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Helping the hungry – one bowl at a time

By Karissa Minn
kminn@salisburypost.com
SALISBURY — Hundreds of hand-crafted ceramic bowls and mugs were given out Thursday evening at North Hills Christian School during a fundraiser for Rowan Helping Ministries.
Individuals paid a suggested $10 donation to eat a meal of soup and bread donated by local restaurants and caterers. They then could choose a piece of pottery from a variety of creations by local students, area potters and volunteers.
Like many North Hills children, Jack Richard picked his own artwork to take home from the fundraiser. The third-grader’s bowl was glazed orange and black with a big “T” for the University of Tennessee, his mother’s alma mater.
After holding up his bowl to allow a closer look, Jack summed up the purpose of the fundraiser in one sentence.
“I think whenever you take a bowl, you can look at it and remember there are people who need help, and you can help support them,” he said.
The annual Empty Bowls event is part of a nationwide effort organized by artists to increase public awareness of hunger in local communities.
The local fundraiser was organized four years ago by Becky Burgin, an art instructor at North Hills Christian School in Salisbury.
Burgin said Thursday night that she’s not yet sure how much money was raised, but roughly 300 people filled their bowls.
“This was the best one we’ve ever had — the most well-attended,” she said. “It was a success regardless of the amount raised or the food given, because it was a group effort of the community to make life better for folks who don’t have it so good right now.”
Jack’s grandmother, Joan Richard, joined her 9-year-old grandson at a table after picking out a bowl made by someone at Nazareth Children’s Home. She said she still uses the bowl she got from last year’s event to hold spare change.
“I think it’s wonderful,” she said. “It’s something everybody enjoys, and the children participate in the cause, which is the best thing about it.”
The local Empty Bowls event is part of a nationwide effort organized by artists to increase public awareness of hunger in local communities.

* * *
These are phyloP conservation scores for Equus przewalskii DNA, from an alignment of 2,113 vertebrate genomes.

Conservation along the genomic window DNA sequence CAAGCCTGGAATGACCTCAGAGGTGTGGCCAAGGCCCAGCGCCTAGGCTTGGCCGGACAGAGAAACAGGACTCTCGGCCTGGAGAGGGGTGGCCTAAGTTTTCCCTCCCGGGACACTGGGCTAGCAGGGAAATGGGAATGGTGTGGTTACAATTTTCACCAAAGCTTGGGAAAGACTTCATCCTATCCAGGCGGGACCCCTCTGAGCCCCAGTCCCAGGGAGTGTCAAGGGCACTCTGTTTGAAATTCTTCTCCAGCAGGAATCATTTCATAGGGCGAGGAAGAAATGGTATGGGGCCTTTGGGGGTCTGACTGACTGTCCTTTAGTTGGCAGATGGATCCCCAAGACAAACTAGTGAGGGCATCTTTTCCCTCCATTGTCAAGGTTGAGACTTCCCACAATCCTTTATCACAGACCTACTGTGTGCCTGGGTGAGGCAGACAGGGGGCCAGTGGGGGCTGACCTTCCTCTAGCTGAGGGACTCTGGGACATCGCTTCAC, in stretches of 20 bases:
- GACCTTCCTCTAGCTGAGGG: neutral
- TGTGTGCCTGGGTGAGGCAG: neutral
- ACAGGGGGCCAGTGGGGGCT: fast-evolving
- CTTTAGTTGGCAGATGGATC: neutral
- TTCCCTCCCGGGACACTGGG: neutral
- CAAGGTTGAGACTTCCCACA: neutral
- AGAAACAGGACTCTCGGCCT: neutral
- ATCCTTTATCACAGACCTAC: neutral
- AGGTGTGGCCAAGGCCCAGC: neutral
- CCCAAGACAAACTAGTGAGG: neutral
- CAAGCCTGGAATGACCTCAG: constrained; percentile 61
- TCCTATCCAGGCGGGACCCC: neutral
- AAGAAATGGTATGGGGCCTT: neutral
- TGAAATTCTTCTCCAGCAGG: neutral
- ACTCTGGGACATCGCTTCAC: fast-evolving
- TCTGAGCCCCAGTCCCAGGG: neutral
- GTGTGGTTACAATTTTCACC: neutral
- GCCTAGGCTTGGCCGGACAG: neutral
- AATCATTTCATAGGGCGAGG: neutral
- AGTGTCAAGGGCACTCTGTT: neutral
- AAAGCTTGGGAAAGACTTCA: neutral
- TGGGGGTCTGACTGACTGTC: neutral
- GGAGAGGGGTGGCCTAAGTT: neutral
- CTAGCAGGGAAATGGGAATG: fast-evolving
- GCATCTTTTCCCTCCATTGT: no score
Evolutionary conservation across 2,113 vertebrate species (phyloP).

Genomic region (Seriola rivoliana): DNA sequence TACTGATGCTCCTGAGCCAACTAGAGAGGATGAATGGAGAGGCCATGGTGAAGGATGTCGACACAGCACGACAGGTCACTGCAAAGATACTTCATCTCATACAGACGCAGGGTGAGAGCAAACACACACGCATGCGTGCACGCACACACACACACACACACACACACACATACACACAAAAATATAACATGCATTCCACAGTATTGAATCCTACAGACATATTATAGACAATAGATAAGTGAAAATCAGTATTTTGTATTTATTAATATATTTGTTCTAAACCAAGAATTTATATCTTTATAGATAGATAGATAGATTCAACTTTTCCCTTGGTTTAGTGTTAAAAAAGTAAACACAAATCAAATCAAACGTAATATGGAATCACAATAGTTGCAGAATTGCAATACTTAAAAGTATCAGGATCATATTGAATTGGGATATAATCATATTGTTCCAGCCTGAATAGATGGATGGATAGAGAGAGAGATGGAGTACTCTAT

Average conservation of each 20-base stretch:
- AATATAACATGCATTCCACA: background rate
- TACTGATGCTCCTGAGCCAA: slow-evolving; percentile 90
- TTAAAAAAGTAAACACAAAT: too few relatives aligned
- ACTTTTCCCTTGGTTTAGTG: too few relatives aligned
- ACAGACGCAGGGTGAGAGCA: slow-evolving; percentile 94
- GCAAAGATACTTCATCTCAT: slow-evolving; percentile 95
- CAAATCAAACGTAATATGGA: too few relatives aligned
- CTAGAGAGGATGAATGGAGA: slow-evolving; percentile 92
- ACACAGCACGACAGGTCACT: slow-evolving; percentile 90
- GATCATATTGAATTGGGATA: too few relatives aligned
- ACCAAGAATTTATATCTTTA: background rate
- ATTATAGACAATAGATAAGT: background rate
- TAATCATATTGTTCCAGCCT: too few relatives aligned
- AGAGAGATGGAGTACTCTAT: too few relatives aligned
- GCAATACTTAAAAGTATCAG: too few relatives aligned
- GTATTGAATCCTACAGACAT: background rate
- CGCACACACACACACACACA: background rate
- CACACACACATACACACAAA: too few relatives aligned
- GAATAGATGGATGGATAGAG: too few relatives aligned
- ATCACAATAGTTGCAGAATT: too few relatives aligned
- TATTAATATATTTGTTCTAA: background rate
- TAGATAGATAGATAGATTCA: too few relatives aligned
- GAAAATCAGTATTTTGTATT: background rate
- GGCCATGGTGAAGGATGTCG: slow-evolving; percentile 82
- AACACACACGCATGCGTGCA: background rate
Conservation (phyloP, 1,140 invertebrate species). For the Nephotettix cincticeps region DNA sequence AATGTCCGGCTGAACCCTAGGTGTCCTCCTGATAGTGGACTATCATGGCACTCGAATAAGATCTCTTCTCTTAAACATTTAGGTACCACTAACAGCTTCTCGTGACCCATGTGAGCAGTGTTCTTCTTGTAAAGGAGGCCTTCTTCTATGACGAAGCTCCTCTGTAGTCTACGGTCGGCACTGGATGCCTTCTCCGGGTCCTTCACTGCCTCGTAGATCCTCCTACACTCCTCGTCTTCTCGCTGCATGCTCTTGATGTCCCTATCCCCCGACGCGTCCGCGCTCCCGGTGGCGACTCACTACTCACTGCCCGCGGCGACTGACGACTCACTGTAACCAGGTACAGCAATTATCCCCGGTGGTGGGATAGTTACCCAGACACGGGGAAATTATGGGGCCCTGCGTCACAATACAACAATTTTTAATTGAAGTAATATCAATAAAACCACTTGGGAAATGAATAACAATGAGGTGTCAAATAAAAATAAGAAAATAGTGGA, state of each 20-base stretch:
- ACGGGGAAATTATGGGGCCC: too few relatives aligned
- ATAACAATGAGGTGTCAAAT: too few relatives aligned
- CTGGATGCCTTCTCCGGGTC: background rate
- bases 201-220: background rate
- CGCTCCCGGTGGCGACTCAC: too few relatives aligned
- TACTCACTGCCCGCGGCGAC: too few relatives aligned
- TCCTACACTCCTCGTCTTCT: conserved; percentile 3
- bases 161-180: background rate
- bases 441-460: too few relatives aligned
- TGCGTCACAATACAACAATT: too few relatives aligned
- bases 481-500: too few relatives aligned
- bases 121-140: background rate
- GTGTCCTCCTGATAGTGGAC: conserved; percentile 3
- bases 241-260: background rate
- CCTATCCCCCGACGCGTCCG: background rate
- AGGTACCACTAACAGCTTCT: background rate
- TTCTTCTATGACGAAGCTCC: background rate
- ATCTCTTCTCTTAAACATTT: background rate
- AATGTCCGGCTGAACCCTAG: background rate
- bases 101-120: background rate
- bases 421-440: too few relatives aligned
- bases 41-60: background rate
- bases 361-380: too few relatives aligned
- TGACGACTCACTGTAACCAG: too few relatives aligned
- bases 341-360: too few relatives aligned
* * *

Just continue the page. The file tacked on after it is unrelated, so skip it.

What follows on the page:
Food was provided Thursday by Debbie Suggs Catering, Hendrix Barbecue, Palms Cafe, Wink’s Barbecue and Seafood, Olive Garden, Cracker Barrel, DJ’s Restaurant and L.A. Murph’s.
Local artists Cheryl Goins, Mimi Howard and Lenny Cooper donated pottery for the event. Other contributors included Nazareth Children’s Home, Knox Middle School, and youth groups from First United Methodist Church and Milford Hills United Methodist Church.
Jason Kluttz, an intervention worker at Nazareth Children’s Home, said the fundraiser gives young people a chance to learn how to make pottery and talk about serving others.
“We’re kind of used to everyone else helping us,” Kluttz said. “For once, our guys can get the chance to turn around and help someone else.”
Jose, a 17-year-old client of the home, said he used his skills from a high school ceramics class to make a bowl for the fundraiser.
“I just like messing with clay, and I like that it’s something that helps other people,” he said.
Wendy Everhart came to the Empty Bowls event with her 5-year-old daughter Olivia and her 7-year-old sons, Mason and Jackson — all students of North Hills.
Olivia and Mason painted their bowls with colorful designs. Jackson pointed to a sculpted head with a forked tongue on his own bowl, identifying it as a king cobra.
“We came last year also, and it was very good,” Everhart said. “I love it, and it’s great to give back to the community.”
Contact reporter Karissa Minn at 704-797-4222.
 
 

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